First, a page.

In an extraordinary feat of teamwork, Craig Foster explains how he and several others helped secure the safe rescue of a large group of women footballers and other athletes from Afghanistan.
As the Taliban took control of Kabul, distressing images of thousands of Afghans trying to flee the country were broadcast around the world. Some were lucky enough to be permitted onto flights; others were not so fortunate.
Amid all the heartache, there have been some incredible stories of people going above and beyond to help Afghans in need, none more so than the Australian effort to assist the Afghan women’s football team in escaping to safety.
Australia had, like many nations, been evacuating its citizens and some of its former staff from its embassy after the Taliban seized control of the capital Kabul on August 15.
Around 1,000 people were being evacuated on Australian flights and about 50 women athletes and their dependents were among those rescued and brought to the country, after their plight had drawn the support of several prominent former sporting figures including former Crystal Palace and Portsmouth defender Foster.
“There’s a huge group involved in the rescue of Afghan female footballers from the national team, a couple of Paralympians, many other athletes and their family members,” Foster told Sky Sports News in an exclusive interview.
“I was first contacted by former Olympian and human rights lawyer Nikki Dryden, the director of Human Rights for All, Alison Battisson, the centre for sport and human rights and FIFPRO, who’d all already been involved with the Afghan women’s football team and their sexual abuse case that’s been running now for several years.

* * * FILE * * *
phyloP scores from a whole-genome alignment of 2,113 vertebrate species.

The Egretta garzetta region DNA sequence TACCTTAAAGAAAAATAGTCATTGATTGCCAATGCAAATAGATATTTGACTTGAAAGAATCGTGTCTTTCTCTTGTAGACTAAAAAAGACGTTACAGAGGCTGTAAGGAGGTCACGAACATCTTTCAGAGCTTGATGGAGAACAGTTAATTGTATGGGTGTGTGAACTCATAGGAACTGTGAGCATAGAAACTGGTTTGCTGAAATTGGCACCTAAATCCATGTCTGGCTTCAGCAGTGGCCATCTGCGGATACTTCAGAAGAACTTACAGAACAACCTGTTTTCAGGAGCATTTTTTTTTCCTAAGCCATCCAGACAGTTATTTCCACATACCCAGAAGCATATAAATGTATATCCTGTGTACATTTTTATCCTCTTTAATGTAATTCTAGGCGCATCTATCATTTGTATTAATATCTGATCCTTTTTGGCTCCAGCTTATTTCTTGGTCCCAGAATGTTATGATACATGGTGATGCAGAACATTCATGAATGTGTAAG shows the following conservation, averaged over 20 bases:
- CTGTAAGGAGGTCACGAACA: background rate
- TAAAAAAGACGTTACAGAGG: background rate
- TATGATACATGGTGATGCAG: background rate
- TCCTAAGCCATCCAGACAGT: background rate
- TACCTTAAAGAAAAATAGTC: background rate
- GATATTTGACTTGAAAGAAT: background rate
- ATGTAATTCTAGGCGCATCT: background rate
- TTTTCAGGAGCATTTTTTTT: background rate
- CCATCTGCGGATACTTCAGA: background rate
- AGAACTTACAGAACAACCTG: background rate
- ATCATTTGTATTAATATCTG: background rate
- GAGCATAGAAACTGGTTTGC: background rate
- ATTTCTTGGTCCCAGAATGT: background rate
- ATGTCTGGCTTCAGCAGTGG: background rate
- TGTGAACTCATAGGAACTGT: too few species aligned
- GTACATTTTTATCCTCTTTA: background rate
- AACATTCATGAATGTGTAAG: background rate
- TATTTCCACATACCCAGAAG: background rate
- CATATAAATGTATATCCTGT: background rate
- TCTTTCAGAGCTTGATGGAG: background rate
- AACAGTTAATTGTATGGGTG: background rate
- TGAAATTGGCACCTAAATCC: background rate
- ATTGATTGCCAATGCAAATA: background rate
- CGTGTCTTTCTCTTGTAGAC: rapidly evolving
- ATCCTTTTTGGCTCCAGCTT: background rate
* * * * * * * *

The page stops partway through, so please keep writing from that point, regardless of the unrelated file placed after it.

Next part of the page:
“All of us felt very strongly about women’s rights and gender equality. We’ve been working on that for a long time here in Australia in sport, and to see really brave, courageous, female footballers and Paralympians and others were now going to be put at risk, simply because they’re exercising their human right to play sport, was just wrong.
“We approached the Australian government and our ministers for sport, immigration and foreign affairs and in a short space of time, we were able to get a commitment out of the Australian Government for humanitarian protection for these at-risk, predominantly female, athletes.”
During their previous rule, from 1996 to 2001, the Taliban prohibited almost all education for girls and women – girls were not allowed to attend school after the age of eight – while women were unable to work or leave the house without being accompanied by a male relative.
While the Taliban have made attempts to come across as more moderate this time around, the chances of women being able to partake in sport are slim, with their fundamental freedoms also unclear – something that inspired Foster, a human rights activist who has championed many discriminated groups since retiring from playing, to act.
“We had two groups, one who was in touch directly with the athletes and one trying to coordinate support for them and a country to take them. I was very much in the middle, working with a group of predominantly former athletes, and also then the Australian government around humanitarian visas and the evacuation flights out of Kabul airport,” he added.